In response, Virginia Tech has given its students the option of selecting one of three levels of access for their works: open to anyone on the Web, open only to people with Virginia Tech accounts, or kept off the Web entirely. UMI-which began digitizing all of its newly received dissertations in 1997 and started offering them online in 2000-provides dissertation authors with a similar set of options, including the right to restrict sale of their dissertations for up to two years from the date of convocation. Authors who worry that electronic publishing makes it easier for their work to be sold without their permission had a fresh scare this past fall when a new media clearinghouse called appeared to be offering dissertations for sale. In fact, Contentville offers only citations and portions of UMI abstracts, with orders fulfilled by UMI and tracked for royalty payments in the usual manner.10

The most trenchant critique of ETDs has to do with the archival stability and long-term durability of the formats. "It's easy to say the words 'electronic book,'" notes Gabel, "but nobody knows what it is-the information stored, the screen, what you print out? What the original is? Or how to retrieve it in 50 years?" Proponents argue that these are challenges that will be met, in no small part because of the medium's growing importance, an influence going far beyond dissertation publishing.

That influence can clearly be seen on the quads. While anyone with Internet access and a credit card can search for and order an electronic (or paper or microfilm) dissertation from ProQuest, the U of C Library's site license functions as an online version of the familiar interlibrary loan system. From any campus machine or proxy server, University researchers have access to all of the more than 100,000 dissertations that UMI has put online since 1997, not just the 2,400 or so originating at Chicago. When users decide to download a dissertation, within minutes it's sent to their e-mail address, waiting to be read or printed. In 5,864 ProQuest sessions last year, Chicago users conducted 27,316 searches and downloaded 4,532 dissertations.11

ProQuest now accepts dissertations in PDF format, which could be described as just one step away from a word-processing file. But Chicago-while allowing a dissertation to include media that can't be expressed adequately on paper or microfilm (video, film, musical performance, very large data sets)-remains firm in its refusal to allow people to eliminate the paper copy. "There's still this useful technology called paper," says Gabel, "and a reason why it has lasted for centuries." And so paper-acid-free, reliable archival paper-will continue to link the U of C's latest entrants into the company of scholars with the first recipient of a Chicago Ph.D. 12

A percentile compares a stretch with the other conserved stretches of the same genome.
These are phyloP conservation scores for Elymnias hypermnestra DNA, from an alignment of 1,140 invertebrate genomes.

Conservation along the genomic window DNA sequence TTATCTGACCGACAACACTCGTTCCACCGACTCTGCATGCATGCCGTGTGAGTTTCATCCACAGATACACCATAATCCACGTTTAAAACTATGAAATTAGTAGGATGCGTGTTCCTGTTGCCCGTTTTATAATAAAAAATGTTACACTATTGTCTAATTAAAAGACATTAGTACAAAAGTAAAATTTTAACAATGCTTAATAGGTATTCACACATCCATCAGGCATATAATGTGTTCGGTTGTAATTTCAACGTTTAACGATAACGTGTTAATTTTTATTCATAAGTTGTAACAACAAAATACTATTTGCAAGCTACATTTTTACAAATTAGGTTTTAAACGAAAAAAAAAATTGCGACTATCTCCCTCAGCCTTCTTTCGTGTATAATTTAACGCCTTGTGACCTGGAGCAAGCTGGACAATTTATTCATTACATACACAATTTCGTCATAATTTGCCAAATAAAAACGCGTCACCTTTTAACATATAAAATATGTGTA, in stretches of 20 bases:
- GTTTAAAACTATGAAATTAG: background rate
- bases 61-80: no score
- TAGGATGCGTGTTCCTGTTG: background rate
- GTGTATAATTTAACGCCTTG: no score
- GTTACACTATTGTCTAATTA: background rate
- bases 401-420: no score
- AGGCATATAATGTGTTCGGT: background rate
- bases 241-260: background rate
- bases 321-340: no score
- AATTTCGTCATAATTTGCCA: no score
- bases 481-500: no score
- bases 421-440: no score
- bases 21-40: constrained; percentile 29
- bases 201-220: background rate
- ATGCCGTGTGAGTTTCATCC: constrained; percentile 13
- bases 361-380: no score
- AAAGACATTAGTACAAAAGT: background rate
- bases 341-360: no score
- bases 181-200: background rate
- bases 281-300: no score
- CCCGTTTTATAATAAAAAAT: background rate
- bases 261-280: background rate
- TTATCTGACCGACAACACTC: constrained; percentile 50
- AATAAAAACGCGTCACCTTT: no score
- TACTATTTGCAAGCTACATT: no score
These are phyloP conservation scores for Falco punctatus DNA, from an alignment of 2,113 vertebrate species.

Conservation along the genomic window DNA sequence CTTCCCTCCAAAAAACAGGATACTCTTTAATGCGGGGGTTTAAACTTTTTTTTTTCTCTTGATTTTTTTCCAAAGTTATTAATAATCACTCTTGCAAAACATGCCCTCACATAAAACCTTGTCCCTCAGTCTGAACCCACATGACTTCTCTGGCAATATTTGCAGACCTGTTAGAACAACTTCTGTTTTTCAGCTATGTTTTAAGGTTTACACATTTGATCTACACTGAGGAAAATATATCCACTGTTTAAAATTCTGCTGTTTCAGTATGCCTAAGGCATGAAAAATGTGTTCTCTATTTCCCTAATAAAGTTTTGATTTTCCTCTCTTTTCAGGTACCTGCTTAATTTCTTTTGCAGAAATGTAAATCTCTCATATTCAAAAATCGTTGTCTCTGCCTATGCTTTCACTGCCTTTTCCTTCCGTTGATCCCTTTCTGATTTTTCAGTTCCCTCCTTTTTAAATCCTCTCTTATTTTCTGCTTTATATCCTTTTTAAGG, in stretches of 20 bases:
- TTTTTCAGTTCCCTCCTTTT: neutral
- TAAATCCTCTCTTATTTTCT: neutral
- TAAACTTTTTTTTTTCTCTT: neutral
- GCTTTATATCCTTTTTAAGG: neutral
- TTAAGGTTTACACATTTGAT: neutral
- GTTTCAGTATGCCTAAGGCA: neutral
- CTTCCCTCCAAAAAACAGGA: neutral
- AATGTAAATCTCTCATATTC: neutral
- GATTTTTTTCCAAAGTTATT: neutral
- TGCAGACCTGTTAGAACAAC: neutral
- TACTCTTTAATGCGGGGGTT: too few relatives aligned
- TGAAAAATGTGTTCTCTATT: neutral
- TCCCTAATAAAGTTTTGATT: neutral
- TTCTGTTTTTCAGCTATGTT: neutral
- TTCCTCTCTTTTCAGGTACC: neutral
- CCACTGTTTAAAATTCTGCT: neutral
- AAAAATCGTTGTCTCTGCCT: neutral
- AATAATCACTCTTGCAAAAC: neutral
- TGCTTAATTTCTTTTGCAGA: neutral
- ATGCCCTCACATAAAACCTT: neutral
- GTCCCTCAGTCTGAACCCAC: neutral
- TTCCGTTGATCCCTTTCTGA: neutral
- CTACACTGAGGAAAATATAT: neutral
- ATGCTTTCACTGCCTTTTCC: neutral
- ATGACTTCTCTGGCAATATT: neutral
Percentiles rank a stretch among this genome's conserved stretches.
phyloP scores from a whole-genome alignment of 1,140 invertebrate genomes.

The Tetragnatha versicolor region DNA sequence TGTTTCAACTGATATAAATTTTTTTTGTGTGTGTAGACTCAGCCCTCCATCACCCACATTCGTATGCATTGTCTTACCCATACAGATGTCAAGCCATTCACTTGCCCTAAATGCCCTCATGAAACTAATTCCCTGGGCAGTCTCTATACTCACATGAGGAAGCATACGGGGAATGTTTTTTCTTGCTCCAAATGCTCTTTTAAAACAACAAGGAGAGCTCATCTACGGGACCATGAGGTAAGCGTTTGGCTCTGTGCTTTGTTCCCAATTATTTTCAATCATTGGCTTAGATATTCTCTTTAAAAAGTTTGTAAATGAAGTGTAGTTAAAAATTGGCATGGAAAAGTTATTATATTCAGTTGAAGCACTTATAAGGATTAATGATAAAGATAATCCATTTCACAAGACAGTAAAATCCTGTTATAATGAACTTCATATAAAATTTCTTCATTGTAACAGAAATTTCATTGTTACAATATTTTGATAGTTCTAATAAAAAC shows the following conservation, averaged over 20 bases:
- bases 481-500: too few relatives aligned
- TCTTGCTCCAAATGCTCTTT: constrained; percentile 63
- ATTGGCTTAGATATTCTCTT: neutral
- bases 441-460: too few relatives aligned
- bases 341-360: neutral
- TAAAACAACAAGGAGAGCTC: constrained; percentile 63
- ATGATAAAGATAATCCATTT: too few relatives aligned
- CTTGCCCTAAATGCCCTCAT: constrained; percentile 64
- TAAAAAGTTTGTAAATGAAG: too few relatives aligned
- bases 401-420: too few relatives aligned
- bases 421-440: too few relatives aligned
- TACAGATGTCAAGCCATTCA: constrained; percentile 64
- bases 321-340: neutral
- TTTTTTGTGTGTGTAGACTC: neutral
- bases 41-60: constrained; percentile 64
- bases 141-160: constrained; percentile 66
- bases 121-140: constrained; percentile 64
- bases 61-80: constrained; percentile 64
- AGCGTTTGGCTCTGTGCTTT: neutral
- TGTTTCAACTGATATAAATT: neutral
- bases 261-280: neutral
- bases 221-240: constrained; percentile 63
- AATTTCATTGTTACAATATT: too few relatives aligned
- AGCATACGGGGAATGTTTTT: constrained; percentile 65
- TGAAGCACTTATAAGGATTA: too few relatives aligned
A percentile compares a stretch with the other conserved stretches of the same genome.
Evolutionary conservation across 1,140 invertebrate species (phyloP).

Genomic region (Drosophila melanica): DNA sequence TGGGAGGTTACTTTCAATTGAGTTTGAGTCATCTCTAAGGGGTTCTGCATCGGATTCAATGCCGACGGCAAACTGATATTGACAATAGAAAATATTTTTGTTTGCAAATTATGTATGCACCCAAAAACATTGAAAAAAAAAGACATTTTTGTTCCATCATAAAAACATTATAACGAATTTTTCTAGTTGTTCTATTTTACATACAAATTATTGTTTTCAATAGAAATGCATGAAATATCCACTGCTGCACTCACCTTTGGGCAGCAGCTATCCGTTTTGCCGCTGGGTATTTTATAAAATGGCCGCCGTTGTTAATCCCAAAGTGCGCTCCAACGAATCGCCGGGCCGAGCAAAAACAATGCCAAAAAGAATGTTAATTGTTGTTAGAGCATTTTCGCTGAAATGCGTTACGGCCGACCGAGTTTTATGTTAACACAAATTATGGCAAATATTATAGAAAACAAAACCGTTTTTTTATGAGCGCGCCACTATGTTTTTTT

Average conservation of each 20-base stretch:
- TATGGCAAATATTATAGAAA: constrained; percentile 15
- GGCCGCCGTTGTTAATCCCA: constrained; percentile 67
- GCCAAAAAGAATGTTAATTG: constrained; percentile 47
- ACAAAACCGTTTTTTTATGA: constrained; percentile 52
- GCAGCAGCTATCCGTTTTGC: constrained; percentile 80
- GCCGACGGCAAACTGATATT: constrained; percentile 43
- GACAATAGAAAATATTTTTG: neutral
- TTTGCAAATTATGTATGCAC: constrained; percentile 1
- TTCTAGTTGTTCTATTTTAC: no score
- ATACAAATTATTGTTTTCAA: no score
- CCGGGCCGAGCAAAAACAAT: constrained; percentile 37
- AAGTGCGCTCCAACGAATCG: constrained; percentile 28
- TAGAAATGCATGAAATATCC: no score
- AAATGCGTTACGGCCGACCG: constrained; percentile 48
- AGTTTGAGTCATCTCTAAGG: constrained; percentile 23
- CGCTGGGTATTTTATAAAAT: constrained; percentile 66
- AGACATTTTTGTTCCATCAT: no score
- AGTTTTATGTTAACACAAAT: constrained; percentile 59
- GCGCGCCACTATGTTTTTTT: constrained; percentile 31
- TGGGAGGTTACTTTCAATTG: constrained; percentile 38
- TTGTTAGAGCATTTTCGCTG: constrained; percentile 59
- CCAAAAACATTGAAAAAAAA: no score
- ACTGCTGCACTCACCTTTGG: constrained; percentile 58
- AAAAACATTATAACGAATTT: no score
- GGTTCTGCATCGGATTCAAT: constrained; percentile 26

1. Don't even think about glue sticks. Rubber cement is verboten too. (back)

2. Sed tempus fugit. By the time this article reached print, the deadlines had advanced as well. For the current countdown, go to: (back)

3. Since 1994 the library has used Heckman Bindery, located in North Manchester, Indiana, and billed as "The Nation's Largest Library Binder." (back)

4. In another era Chicago students had to select their typists from a list supplied by Katherine Turabian, from 1932 until 1958 the University's "dissertation secretary" and author of A Manual for Writers of Term Papers, Theses, and Dissertations (published by the U of C Press and now in its sixth edition), a book known to grad students everywhere simply as "Turabian." (back)

5. Although the buckram (stiffened cloth) binding remains maroon, in about 1974 the lettering on the spine changed from gold to easier-to- read white. (back)

6. "Must" is an oft-used verb, as in "If the tables or figures are placed at the end, they must be gathered in an appendix, e.g., Appendix A, Tables, or Appendix B, Figures. They must not simply appear at the end of a chapter of bibliography." (back)

7. Enquiring minds want to know: what's the longest U of C dissertation? A current contender is Charles Randall Paul, PhD'00, whose June 2000 dissertation in the Committee on Social Thought, "Converting the Saints: An Investigation of Religious Conflict Using a Study of Protestant Missionary Methods in an Early 20th Century Engagement with Mormonism," is bound in four volumes (1,118 pages). (back)

8. True story: A carton filled with boxes of unbound dissertations once fell off the back of the truck on the way to Ann Arbor and-Lassie-like-found its way home to the Reg. Most of the contents were undamaged and were sent back to UMI; the damaged dissertations were filmed from the library's bound copies. (back)

9. Herman Howe Fussler, AM'41, PhD'48, the University Library's director from 1948 until 1971, came to Chicago in 1936 to start a department of photographic reproduction. A pioneer in microphotography, he converted the Swift Hall basement into a microfilm lab, then shipped the lab to Paris for a demonstration at the 1937 International Exposition, filming 200,000 pages from French revolutionary journals unavailable in the U.S. (back)

10. If you're the author of a thesis or dissertation and wondering why you haven't received a royalty check lately, ask yourself if you've sent UMI your updated address (e-mail: (back)

11. Reflecting back-to-school enthusiasm, Chicago's busiest month was September 2000 with 3,858 online searches. (back)

12. Eiji Asada earned his Ph.D. in 1893 for a thesis titled "The Hebrew Text of Zechariah, 1-8 Compared with the Different Ancient Versions." The existing print version, a reprint from the American Journal of Semitic Languages and Literatures (1896) numbers 28 pages. (back)